(3)    As a misanthrope, one might expect me to say yes. But, in fact, experience has proven me wrong. At work I have learned how a positive, trusting attitude (even faked!) combined with empathy can do wonders to motivate a team.  Feeing trusted makes most people both loyal and driven to surpass themselves (and vice versa). Most people, not all. There’s the rub: there are always free-riders. There are always those who see empathy as a weakness to be exploited. And based on the limited sample of my experience, it’s more often men than women who will abuse goodness. Vigilance is always needed to identify the free-riders, the selfish egos. Just like pure self-interest must be tempered by “enlightened” regard for the rights of others, so altruism needs to be “enlightened” by cautiousness.     

(4)    Subsequent condemnations and shocked reactions by innocent refugees were accompanied by assurances to the “dear women of Germany” that all women should be respected as if they were “one’s sister, daughter or mother”.  I’m sure they meant well, but it’s the kind of reaction that only adds to my dismay: can’t a woman be respected just because she is an individual human being? Is respect only due to women in function of their being some man’s sister, daughter, or mother?   

(5)    It’s interesting to look at some  statistics to understand where countries such as Syria, Iraq and Afghanistan (top 3 countries of origin of asylum applicants in Belgium)  stand in terms of male and female literacy rates,  female participation in the labour force, women’s rights .

In Syria, for instance, according to World Bank figures there is still a 12% literacy gap between men and women (the gap is 31% in Afghanistan, 15% in Iraq). http://data.worldbank.org/indicator/SE.ADT.LITR.FE.ZS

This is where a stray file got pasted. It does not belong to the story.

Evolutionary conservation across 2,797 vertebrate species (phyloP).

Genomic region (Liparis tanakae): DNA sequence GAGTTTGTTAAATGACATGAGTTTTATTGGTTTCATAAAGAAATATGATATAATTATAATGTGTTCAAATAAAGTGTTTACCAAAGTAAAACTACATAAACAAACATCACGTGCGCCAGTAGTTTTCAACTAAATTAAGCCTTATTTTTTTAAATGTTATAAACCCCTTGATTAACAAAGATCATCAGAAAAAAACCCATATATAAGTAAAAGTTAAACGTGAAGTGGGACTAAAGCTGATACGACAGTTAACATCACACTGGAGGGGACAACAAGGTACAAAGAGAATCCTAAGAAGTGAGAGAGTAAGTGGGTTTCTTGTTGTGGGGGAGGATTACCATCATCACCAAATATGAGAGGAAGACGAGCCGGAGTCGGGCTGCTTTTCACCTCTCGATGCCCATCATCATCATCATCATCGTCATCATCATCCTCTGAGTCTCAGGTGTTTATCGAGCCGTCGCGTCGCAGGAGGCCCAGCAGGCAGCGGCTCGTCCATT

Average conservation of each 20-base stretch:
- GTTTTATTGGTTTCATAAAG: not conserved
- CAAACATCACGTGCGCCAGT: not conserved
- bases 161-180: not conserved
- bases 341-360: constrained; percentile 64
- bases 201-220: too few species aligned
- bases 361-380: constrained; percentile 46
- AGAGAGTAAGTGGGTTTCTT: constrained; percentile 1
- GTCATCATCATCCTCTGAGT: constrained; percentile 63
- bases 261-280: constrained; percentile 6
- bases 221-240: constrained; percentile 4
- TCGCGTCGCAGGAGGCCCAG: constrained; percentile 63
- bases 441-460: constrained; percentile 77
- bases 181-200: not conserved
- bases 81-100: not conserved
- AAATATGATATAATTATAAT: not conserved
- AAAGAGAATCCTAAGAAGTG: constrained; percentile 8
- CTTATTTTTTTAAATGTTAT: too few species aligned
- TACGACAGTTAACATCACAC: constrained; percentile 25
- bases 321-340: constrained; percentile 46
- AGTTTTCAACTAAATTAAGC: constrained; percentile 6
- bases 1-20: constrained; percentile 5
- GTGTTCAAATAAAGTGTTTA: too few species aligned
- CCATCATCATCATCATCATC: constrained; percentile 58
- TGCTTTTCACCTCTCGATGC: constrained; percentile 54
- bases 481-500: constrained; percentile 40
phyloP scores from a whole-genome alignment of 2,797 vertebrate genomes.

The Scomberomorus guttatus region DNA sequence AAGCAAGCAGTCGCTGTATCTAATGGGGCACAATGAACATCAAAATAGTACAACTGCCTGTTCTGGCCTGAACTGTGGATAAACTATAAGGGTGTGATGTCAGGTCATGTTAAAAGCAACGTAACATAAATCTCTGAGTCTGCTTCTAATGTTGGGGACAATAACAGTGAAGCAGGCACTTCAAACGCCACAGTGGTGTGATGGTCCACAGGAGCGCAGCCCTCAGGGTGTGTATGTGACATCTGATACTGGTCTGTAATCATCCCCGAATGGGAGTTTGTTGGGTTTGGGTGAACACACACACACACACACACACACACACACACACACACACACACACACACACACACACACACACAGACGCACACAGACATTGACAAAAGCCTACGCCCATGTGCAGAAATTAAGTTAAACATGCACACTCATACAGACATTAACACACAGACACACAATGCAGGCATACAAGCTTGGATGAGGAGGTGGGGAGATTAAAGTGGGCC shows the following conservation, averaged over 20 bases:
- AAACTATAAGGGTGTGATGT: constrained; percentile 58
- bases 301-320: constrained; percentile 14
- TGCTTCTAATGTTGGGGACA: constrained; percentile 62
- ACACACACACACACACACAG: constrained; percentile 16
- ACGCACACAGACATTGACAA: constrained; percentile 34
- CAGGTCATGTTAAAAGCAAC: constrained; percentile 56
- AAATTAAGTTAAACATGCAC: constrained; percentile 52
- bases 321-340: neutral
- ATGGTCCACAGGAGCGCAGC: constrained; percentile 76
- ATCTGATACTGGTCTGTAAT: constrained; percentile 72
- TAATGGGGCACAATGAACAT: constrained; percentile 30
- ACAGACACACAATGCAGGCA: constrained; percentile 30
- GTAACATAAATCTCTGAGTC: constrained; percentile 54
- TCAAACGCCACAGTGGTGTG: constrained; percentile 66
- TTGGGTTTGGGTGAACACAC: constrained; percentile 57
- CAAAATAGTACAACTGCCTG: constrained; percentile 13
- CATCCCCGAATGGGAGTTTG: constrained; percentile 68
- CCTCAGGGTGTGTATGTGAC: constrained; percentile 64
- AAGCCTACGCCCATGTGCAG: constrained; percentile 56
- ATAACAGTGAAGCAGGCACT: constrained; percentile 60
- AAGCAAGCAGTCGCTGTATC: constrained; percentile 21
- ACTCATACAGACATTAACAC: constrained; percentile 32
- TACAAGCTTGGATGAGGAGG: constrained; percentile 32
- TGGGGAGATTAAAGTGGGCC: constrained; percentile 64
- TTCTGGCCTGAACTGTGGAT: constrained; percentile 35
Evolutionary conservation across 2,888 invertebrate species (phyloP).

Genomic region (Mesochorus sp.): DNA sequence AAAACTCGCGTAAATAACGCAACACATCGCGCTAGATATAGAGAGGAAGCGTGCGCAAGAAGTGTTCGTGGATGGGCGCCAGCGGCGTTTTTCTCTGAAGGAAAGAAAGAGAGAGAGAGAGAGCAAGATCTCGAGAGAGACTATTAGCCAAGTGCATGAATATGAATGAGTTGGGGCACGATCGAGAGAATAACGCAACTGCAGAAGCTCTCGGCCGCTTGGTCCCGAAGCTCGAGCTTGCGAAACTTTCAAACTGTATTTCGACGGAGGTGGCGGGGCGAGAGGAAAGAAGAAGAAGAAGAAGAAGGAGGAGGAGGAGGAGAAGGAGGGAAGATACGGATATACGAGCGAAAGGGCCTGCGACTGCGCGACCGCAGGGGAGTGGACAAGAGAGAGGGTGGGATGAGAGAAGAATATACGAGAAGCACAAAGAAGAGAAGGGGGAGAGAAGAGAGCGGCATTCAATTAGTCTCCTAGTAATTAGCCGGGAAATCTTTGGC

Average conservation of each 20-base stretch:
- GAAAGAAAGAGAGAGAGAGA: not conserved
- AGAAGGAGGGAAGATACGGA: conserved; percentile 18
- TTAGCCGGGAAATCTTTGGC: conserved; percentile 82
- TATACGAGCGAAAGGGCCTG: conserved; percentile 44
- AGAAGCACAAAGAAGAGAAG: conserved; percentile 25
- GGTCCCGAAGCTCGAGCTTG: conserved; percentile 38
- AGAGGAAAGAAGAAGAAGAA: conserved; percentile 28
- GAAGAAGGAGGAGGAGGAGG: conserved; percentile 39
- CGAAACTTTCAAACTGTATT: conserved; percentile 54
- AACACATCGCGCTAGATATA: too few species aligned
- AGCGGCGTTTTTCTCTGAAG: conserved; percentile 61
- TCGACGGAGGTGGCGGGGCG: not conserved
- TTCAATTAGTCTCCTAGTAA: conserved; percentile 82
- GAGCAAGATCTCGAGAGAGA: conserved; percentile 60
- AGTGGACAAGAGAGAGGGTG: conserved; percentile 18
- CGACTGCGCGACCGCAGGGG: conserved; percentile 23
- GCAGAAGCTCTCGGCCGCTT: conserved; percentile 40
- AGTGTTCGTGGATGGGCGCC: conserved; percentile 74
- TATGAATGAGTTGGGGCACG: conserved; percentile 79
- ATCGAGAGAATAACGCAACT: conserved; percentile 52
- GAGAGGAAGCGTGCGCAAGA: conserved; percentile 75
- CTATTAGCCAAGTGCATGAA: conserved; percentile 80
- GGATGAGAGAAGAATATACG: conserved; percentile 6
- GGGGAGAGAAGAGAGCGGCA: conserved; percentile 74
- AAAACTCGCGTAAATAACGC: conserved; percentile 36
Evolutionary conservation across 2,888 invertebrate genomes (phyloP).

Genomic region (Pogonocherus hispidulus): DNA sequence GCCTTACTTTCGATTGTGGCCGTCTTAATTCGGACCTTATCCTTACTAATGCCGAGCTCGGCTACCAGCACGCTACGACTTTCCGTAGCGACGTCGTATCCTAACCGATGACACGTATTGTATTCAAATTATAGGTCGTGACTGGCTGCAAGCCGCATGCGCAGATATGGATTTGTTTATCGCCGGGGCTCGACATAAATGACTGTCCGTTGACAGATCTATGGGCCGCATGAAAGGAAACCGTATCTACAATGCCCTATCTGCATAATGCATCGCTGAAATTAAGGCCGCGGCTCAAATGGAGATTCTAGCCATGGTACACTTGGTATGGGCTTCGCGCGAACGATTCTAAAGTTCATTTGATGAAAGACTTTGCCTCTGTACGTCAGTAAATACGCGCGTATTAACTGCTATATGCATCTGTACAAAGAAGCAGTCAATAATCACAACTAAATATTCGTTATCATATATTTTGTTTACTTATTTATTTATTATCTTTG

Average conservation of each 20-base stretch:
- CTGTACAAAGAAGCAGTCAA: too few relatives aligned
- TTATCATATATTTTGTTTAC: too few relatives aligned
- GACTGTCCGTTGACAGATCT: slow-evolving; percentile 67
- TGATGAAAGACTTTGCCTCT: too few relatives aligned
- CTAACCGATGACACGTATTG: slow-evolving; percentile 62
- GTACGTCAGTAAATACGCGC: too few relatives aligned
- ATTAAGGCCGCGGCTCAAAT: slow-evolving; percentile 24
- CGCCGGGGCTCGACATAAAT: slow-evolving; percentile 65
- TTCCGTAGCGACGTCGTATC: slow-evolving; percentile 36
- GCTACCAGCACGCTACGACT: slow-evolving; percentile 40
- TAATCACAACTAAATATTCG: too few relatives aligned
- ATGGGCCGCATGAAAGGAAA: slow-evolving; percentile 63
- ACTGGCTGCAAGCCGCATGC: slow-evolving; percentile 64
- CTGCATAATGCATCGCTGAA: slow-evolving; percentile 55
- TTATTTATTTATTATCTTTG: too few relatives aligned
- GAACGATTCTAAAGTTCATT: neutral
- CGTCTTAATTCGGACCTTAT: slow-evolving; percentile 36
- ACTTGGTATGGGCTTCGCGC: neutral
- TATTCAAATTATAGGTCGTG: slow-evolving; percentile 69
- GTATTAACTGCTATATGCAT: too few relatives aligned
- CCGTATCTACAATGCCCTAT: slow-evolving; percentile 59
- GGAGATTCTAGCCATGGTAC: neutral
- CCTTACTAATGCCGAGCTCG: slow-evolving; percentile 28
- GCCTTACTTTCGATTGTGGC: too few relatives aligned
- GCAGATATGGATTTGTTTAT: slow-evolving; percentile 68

Female labour participation rates are very low, around 15%,  in all three countries.  http://data.worldbank.org/indicator/SL.TLF.CACT.FE.ZS  ; versus 60% overall female labour participation rate in Flanders/Belgium,(80% in age bracket 25-49) and coming from 40% in the 70s(http://www.rosadoc.be/joomla/index.php/kwesties/arbeidsparticipatie/in-vlaanderen )

According to a 2013 Pew Research Center survey, in Iraq 92% of Muslims mostly agree that a woman should always obey her husband (94% in Afghanistan, no figures available for Syria)
I’ve no survey results for Belgium - I’m quite naturally & happily assuming that a wife is no longer expected to “obey her husband”. But I was surprised to find how recent this  (legal) equality really is.
Only in April 1958 (!) a law was approved to end the legal incapacity of married women. The Belgian Civil Code was adapted in order to change an article 214 previously stipulating that “de vrouw moet de man gehoorzamen” (“ a wife should obey her husband”) into “het huwelijk wijzigt de burgerlijke bekwaamheid van de echtgenoten niet” (“ marriage does not change the legal/civic competence of the spouses”). (source: "En de vrouwen? - Denise De Weerdt, 1980"). 
This date is a sobering reminder, which I also take as a call for vigilance. (History knows too many phases of regression).